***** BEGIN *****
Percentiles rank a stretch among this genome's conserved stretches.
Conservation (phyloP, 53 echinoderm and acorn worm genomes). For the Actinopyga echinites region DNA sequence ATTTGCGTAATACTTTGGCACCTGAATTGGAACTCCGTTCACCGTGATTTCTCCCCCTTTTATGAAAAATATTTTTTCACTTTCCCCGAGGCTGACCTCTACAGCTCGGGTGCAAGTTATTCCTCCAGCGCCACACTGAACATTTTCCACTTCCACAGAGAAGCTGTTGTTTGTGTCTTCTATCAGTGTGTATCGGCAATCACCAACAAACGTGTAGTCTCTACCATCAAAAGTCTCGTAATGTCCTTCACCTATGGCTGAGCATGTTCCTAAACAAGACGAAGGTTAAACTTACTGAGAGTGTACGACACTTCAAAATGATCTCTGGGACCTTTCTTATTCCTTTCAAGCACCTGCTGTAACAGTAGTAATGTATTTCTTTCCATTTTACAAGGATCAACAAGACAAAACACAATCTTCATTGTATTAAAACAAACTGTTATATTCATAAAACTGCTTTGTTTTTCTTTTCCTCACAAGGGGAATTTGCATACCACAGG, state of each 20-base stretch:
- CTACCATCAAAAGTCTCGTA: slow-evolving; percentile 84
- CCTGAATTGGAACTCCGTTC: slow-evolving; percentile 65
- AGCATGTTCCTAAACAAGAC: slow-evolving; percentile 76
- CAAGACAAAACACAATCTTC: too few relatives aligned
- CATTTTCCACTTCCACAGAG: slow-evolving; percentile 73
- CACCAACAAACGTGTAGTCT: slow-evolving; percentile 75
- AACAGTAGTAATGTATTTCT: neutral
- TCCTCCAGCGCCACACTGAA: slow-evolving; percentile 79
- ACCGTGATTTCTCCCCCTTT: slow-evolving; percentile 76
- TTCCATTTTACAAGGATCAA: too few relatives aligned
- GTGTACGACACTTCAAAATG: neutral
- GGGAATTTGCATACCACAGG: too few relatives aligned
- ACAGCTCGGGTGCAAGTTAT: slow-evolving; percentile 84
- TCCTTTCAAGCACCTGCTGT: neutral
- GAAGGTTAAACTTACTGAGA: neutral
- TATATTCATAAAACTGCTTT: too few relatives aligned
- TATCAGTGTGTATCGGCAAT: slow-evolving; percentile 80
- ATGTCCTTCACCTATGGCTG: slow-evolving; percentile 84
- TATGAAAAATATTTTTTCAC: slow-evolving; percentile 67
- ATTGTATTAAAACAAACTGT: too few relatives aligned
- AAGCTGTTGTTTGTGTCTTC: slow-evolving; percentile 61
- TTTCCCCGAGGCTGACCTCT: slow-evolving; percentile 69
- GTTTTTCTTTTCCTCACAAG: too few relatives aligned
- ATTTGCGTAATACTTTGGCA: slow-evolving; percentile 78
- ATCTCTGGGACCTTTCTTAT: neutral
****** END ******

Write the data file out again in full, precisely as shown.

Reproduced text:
Percentiles rank a stretch among this genome's conserved stretches.
Conservation (phyloP, 53 echinoderm and acorn worm genomes). For the Actinopyga echinites region DNA sequence ATTTGCGTAATACTTTGGCACCTGAATTGGAACTCCGTTCACCGTGATTTCTCCCCCTTTTATGAAAAATATTTTTTCACTTTCCCCGAGGCTGACCTCTACAGCTCGGGTGCAAGTTATTCCTCCAGCGCCACACTGAACATTTTCCACTTCCACAGAGAAGCTGTTGTTTGTGTCTTCTATCAGTGTGTATCGGCAATCACCAACAAACGTGTAGTCTCTACCATCAAAAGTCTCGTAATGTCCTTCACCTATGGCTGAGCATGTTCCTAAACAAGACGAAGGTTAAACTTACTGAGAGTGTACGACACTTCAAAATGATCTCTGGGACCTTTCTTATTCCTTTCAAGCACCTGCTGTAACAGTAGTAATGTATTTCTTTCCATTTTACAAGGATCAACAAGACAAAACACAATCTTCATTGTATTAAAACAAACTGTTATATTCATAAAACTGCTTTGTTTTTCTTTTCCTCACAAGGGGAATTTGCATACCACAGG, state of each 20-base stretch:
- CTACCATCAAAAGTCTCGTA: slow-evolving; percentile 84
- CCTGAATTGGAACTCCGTTC: slow-evolving; percentile 65
- AGCATGTTCCTAAACAAGAC: slow-evolving; percentile 76
- CAAGACAAAACACAATCTTC: too few relatives aligned
- CATTTTCCACTTCCACAGAG: slow-evolving; percentile 73
- CACCAACAAACGTGTAGTCT: slow-evolving; percentile 75
- AACAGTAGTAATGTATTTCT: neutral
- TCCTCCAGCGCCACACTGAA: slow-evolving; percentile 79
- ACCGTGATTTCTCCCCCTTT: slow-evolving; percentile 76
- TTCCATTTTACAAGGATCAA: too few relatives aligned
- GTGTACGACACTTCAAAATG: neutral
- GGGAATTTGCATACCACAGG: too few relatives aligned
- ACAGCTCGGGTGCAAGTTAT: slow-evolving; percentile 84
- TCCTTTCAAGCACCTGCTGT: neutral
- GAAGGTTAAACTTACTGAGA: neutral
- TATATTCATAAAACTGCTTT: too few relatives aligned
- TATCAGTGTGTATCGGCAAT: slow-evolving; percentile 80
- ATGTCCTTCACCTATGGCTG: slow-evolving; percentile 84
- TATGAAAAATATTTTTTCAC: slow-evolving; percentile 67
- ATTGTATTAAAACAAACTGT: too few relatives aligned
- AAGCTGTTGTTTGTGTCTTC: slow-evolving; percentile 61
- TTTCCCCGAGGCTGACCTCT: slow-evolving; percentile 69
- GTTTTTCTTTTCCTCACAAG: too few relatives aligned
- ATTTGCGTAATACTTTGGCA: slow-evolving; percentile 78
- ATCTCTGGGACCTTTCTTAT: neutral